Homemade Cranberry Juice


fresh cranberry juice

This homemade cranberry juice is sweet, tart, and refreshing. This juice is unlike any you’ll find at the grocery store. Because cranberries are sour, most brands add a lot of sugar to help sweeten the juice. When you make your own, you have the opportunity to control the amount of sweetener you use. That said, I doubt most people enjoy drinking juice with puckered lips – so I wouldn’t suggest drinking it sans sugar. I sweetened my juice with honey which adds a sweet floral touch to the beverage. I also use a couple of freshly squeezed oranges which gives the juice a nice hint of citrus flavor. I’m sure apple juice or apple cider would work well too.

I think moving forward I’m going to call this drink cranade (like lemonade…). Cranade is such a great name for this. This cranade can easily (and obviously) be made into an alcoholic drink. I suggest adding a splash of freshly squeezed lime and a little mint to your drink if you do.

It’s hard to keep up with research these days, but it seems like the consensus (for now) is that drinking cranberry juice now and then is good for you. It can potentially help prevent UTIs, and for men, it can possibly prevent prostate cancer. While I can’t attest to health benefits, I can tell you about the taste. This juice is sweet and tangy and the perfect drink during this festive time of year. 🙂

Cranberry Juice made in a Crock Pot

Cranberry Juice made in a Crock Pot

5 from 3 reviews
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  • 1 lb fresh cranberries
  • 2 oranges freshly squeezed
  • 2 quarts water 8 cups water
  • Sweeten to taste I used ¼ cup local raw honey - if you can't get local honey, try this: Organic Raw Honey
  • cinnamon stick optional
  • garnish with mint optional


  • Wash your cranberries and put them in a crockpot along with your freshly squeezed orange juice.
  • Fill the crock-pot with water - enough to barely cover the berries and cook on high for 4-5 hours.
  • Strain the liquid from the berries - put into a pitcher and add sweetener of your choice.
  • Allow the juice to cool then cover and refrigerate until cold.
  • Add some alcohol if you'd like.


This will make about 2 quarts of juice.
Save cranberries to make ice cubes!
Did you make this recipe?Tag @myheartbeets on Instagram and hashtag it #myheartbeets!

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Find out more about my cookbooks Indian Food Under Pressure and South Asian Persuasion.

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Hi, I’m Ashley. Thanks for being here! I truly believe that food brings us closer together. Gather around a table with good food and good people, and you’ll have the ingredients you need to create some happy memories. My hope is that you find recipes here that you can’t wait to share with family and friends.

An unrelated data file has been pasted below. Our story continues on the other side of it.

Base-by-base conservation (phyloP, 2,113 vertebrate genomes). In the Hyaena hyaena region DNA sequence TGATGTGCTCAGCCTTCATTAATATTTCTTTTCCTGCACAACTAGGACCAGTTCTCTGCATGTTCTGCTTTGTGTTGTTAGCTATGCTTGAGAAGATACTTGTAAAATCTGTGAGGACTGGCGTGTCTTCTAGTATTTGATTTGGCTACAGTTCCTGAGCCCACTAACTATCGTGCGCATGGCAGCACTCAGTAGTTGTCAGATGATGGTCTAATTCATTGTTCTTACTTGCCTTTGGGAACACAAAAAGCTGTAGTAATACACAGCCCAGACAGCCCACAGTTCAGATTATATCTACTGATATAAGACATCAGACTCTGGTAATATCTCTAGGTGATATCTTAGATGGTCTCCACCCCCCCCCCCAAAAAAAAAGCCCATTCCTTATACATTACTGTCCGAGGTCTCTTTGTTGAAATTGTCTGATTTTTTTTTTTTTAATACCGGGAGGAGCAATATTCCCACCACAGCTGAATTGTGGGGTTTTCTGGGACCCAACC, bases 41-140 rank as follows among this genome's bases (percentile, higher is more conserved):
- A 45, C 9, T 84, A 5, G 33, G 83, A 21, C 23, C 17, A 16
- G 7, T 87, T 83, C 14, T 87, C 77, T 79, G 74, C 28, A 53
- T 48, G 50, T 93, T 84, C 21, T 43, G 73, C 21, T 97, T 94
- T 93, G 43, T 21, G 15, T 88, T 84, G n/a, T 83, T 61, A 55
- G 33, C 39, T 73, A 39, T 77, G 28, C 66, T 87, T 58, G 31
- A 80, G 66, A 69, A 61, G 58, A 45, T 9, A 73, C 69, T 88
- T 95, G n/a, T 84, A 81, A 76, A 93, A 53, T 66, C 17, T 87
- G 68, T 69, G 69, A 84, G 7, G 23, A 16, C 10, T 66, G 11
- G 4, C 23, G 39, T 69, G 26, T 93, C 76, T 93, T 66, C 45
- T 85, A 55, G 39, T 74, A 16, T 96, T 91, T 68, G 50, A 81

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  1. Susan says

    5 stars
    Very good! Only took 1 quart of water to barely cover 1.6 lbs of berries (had to press down on the berries because they float). Cooked for 4.5 hours, strained, and added 1/4 cup of white sugar. Delicious! Thanks for the recipe!

  2. Shelby says

    5 stars
    I’ve made this recipe twice now and it’s definitely gonna be my go to for cranberry juice. And I love that I know what all the ingredients are! Thanks!

  3. Kruti says

    5 stars
    What do you mean by 4-5 hours in crockpot? I have an IP, should I use the slow cook mode for 4-5 hours? Can I pressure cook the cranberries for a shorter time?

  4. Shawna says

    Was so delicious! Also made my house small wonderful, I cooked mine with 4 short cinnamon sticks in it…. So good!! I’m on AIP protocol and was tired of tea and water 😁 Thank you!

  5. Jerilyn says

    Just finished setting this up and turning my crockpot on – can’t wait to taste the results. Love cranberries – great for H. Pylori and stomach issues and they taste great too. Hate store-bought sweetened juice. Going to use the leftover pulp for sauce for my pork tenderloin tonight!

  6. Eileen @ Phoenix Helix says

    This recipe looks delicious AND it fits the paleo autoimmune protocol. So, thank you! I just started a weekly Paleo AIP Recipe Roundtable through my blog, and I would love it if you linked up this recipe. I’m trying to expand resources for the AIP community.


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